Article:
Over the years of entering shows, I have developed what I think is a pretty good system for hanging quilts. I like my quilts to hang as close to the wall as possible. I always want them to hang flat, flat, flat. Nothing makes me madder at myself than to see one of my quilts hanging with a wavy bottom.
Here is my process for getting the desired effect.
The best hanging sleeve instructions around were created by the amazing quilt artist Libby Lehman. While I have never met Libby, she has been a juror in many of the shows I have entered. In fact, she gave me my first award–a first place in the Art Quilt Category at the Albuquerque Fiber Arts Fiesta in 2007. Wow. it feels like yesterday and hundred years ago that I made Boxy 9-Patch.
Libby has been experiencing some serious health problems. I think about her every time I use these instructions and send her healing thoughts. I hope you will do the same. If you would like to follow Libby’s path to recovery you can by clicking here and scrolling to the bottom.
I have modified the instructions only slightly. Libby’s instructions call for cutting your fabric nine inches wide. I cut my hanging sleeve fabric 5 inches wide by the width of the quilt. Traditional quilt shows use a tube system for hanging the quilts which requires a larger sleeve. I use a slat system which does not. Addiontionally, I do not like how a HUGE hanging sleeve looks a small quilt. It feels so out of proportion.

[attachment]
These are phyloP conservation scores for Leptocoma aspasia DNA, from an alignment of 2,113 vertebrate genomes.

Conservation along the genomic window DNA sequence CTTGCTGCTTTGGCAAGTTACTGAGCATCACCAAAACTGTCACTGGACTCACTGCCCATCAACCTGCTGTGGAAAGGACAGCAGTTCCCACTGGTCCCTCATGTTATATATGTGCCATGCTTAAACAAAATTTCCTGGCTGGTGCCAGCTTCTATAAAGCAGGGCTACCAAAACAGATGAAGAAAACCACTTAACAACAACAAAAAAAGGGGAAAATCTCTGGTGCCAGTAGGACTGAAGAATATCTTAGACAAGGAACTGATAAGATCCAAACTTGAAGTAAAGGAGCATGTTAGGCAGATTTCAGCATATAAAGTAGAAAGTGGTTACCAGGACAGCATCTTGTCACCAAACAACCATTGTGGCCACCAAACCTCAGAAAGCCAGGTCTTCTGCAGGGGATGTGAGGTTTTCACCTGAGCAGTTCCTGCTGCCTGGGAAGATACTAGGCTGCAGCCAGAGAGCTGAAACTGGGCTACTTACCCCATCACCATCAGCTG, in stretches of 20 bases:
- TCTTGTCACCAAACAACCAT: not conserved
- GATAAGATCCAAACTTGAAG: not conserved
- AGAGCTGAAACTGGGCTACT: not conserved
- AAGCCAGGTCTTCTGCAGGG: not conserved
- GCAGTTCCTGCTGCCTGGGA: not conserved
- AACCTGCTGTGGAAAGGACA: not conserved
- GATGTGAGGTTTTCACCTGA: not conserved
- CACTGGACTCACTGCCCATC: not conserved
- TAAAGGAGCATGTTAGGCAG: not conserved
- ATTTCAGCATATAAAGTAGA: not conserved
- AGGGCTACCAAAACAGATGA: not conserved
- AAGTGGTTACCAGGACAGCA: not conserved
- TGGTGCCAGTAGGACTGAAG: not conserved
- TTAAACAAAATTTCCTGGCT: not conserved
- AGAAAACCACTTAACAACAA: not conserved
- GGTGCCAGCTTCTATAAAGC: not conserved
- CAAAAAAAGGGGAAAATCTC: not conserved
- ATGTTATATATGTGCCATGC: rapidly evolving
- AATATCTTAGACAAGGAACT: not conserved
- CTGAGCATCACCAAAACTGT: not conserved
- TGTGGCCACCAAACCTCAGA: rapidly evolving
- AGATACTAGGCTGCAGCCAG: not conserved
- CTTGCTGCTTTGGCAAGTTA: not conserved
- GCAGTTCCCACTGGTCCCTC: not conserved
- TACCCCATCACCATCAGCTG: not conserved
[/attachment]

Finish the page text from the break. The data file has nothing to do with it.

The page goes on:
Next, I fold both ends of the fabric under twice, about 1/4” each time. This creates a nice clean edge.
You could just stitch these hems once, but I like to create a top stitch look–here I have stitched three rows. I like how it looks, and it helps keep the hanging slat from snagging on the hanging sleeve.
Next, iron the hanging sleeve in half WRONG sides together. The only purpose of this crease is to serve as a visual guide for you.
Now iron both long edges to the meet that crease.
You sleeve will now look like this.
Ignoring all crease marks for now, pin the two long edges together and stitch.
You no longer need the center crease, but you DO need the other two creases. They are the guides for where you should attach the sleeve to your quilt. When you are done stitching the sleeve to the quilt, you will have 1/4″ ease for your slat or hanging tube. Carefully, iron your this seam to one side or another.